Zunardo’s Christmas

Hi – I hope you are doing well, and that you are enjoying this holiday season.  As I approach my 58th birthday in the next ten days and count the many blessings that have been given to me, I thought I’d bore you with some personal Christmas memories that I’ve managed to hang on to and treasure:

The earliest Christmas I can remember was probably 1961, when I just about to turn 3.  Two things I remember getting.  One was a toy “doctor’s bag” that had a stethoscope, plastic eyeglass frames (to look more “doctorly”, and candy “pills” to issue to a sick patient during a “house call” (kids, you’ll have to ask your grandparents what a house call is).  The other was a stuffed Pixie mouse, from the Pixie, Dixie, and Jinx cartoon by Hanna-Barbera.  Of the three or four stuffed animals I had as a child, Pixie was definitely my favorite, and I’ve actually managed to hang on to him.  It was a treat to let my two sons play with him when they were little, and then put him back on the shelf for the next generation to enjoy.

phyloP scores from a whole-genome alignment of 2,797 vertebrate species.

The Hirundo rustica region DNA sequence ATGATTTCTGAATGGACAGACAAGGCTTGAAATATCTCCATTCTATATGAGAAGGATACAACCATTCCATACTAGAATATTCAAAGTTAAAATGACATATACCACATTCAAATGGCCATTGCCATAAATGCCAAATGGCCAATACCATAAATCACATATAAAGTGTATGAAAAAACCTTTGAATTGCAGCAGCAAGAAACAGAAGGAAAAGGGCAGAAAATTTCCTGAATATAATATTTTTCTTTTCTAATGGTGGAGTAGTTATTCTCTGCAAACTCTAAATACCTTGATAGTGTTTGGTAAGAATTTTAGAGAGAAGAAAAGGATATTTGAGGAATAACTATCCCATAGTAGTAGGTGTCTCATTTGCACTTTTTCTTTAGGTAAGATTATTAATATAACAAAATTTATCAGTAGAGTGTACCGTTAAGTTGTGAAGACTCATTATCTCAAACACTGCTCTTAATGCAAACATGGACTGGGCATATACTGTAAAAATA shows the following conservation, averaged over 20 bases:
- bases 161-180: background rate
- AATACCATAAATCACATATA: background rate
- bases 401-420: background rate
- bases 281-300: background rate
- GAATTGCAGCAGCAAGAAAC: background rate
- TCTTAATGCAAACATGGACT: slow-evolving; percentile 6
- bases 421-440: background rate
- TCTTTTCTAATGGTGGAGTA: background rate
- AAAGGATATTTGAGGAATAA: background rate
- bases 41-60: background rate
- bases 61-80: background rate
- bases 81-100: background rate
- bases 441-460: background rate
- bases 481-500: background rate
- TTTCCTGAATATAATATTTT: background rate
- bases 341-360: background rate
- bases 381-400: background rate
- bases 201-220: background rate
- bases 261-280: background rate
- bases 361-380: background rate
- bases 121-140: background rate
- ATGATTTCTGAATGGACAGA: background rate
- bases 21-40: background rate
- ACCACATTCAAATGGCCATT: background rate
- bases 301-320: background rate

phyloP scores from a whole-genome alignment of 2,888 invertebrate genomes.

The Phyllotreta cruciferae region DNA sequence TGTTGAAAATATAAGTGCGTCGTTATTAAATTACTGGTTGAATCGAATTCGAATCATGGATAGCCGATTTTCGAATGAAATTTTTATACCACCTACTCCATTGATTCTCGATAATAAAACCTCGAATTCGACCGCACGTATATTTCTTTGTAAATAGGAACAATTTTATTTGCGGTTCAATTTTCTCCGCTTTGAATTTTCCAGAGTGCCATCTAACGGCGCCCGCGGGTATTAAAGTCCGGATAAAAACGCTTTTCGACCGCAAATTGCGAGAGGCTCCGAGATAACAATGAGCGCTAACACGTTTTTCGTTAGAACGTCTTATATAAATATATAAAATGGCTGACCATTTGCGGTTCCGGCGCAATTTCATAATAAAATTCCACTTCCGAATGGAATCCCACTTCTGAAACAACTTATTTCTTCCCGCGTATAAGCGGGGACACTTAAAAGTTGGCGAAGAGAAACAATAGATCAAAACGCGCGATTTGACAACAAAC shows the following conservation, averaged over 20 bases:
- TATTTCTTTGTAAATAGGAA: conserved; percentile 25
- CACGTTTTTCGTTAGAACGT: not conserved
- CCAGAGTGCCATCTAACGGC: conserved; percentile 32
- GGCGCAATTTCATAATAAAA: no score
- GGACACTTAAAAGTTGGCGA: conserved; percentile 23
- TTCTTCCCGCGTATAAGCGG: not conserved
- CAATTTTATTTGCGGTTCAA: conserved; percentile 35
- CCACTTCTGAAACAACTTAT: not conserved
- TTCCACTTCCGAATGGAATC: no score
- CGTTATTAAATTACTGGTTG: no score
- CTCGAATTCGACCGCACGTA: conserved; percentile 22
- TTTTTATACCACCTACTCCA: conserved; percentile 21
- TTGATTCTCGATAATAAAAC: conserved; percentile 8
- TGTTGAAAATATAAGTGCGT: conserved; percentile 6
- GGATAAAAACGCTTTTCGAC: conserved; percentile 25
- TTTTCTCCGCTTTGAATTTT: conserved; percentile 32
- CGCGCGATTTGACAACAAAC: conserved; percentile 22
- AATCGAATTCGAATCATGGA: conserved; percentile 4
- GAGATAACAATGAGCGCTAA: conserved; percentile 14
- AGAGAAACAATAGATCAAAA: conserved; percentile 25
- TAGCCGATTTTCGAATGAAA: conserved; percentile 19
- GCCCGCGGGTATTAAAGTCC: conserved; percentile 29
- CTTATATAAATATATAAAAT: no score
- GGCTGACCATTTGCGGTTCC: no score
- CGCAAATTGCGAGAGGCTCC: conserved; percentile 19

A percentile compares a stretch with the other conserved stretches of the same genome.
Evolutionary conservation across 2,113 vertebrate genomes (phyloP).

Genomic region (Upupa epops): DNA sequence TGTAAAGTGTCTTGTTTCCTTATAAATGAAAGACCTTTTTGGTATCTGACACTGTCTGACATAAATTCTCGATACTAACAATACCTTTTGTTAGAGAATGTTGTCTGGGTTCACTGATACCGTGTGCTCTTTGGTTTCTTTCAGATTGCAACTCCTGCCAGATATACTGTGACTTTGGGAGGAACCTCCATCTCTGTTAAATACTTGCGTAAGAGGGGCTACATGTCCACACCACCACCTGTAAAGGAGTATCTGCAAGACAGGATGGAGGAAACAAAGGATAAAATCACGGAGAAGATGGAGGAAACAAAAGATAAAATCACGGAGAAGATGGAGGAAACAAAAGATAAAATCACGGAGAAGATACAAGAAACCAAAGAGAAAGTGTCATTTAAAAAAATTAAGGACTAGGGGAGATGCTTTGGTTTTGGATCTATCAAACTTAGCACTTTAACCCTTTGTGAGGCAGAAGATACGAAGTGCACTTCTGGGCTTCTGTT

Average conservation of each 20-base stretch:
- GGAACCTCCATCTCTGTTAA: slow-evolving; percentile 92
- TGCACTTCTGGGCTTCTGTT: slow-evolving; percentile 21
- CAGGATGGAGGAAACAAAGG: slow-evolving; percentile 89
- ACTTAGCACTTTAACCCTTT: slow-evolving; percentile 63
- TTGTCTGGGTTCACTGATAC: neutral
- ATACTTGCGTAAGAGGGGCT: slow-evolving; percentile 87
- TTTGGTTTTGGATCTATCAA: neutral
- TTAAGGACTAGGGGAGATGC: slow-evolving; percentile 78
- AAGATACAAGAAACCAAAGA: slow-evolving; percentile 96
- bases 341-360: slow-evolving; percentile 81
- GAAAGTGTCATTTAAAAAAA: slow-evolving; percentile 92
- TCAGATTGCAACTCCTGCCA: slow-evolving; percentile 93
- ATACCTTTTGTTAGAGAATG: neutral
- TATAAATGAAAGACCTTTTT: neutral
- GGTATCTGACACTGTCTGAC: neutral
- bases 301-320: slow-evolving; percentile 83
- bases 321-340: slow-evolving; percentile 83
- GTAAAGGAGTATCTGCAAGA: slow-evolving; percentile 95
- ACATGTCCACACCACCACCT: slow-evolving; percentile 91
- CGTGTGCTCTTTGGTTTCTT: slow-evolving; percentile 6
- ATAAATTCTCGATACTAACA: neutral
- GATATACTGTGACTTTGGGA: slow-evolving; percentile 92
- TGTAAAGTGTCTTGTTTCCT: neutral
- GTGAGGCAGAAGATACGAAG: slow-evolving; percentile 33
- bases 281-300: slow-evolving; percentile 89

1962 was an interesting year. We had just moved from an old apartment to a new housing development, so I was still getting used to the new house, with tile floors instead of hardwood, and a bathtub that didn’t have four claw feet.  My parents took a great picture of me on Christmas morning, with sleepy eyes, standing in the hallway in my pajamas, and pointing to the toys under the tree, as if I didn’t believe they were mine.  There was a child’s drum set (my father had dabbled as a drummer at one time), and a record player complete with a set of Walt Disney 78’s.   Tragically, the drum set was destroyed the next day when my cousins came over to visit.  I never did get to play that thing, and I never did know exactly what happened.   Fortunately, the record player survived, and I spent many hours listening to my record collection until the phonograph speaker finally broke down ten years later.